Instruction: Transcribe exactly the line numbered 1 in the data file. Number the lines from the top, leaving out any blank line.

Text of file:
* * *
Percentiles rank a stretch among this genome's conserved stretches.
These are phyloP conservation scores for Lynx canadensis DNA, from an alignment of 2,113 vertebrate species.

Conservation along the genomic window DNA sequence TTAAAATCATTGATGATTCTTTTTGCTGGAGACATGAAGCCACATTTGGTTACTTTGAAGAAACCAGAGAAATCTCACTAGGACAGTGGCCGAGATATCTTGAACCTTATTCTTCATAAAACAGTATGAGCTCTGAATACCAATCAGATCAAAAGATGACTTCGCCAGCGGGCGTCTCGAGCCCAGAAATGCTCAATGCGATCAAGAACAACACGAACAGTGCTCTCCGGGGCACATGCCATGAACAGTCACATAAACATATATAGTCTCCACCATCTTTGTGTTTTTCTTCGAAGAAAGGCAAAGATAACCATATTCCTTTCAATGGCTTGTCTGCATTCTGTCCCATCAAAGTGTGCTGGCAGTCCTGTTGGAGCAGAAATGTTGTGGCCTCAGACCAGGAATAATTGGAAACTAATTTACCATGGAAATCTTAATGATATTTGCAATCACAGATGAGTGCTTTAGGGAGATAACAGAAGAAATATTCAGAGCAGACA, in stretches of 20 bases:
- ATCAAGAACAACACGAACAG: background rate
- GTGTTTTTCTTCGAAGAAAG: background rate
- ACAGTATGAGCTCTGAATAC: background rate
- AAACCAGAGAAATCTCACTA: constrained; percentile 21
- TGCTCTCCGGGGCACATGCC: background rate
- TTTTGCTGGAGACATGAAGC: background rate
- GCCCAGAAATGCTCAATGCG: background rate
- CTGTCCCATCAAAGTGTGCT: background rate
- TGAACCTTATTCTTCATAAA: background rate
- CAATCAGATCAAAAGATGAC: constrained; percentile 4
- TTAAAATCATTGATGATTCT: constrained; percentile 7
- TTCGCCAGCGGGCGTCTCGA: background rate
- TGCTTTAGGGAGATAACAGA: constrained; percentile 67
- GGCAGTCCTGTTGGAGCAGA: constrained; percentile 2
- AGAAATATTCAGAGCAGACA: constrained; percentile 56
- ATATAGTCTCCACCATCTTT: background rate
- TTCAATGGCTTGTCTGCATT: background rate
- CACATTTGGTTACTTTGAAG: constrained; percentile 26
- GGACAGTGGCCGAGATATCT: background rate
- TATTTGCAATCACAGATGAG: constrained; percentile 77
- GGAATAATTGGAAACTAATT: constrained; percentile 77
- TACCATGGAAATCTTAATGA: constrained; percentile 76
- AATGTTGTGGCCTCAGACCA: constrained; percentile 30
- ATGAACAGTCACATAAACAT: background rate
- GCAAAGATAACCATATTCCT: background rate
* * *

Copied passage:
Percentiles rank a stretch among this genome's conserved stretches.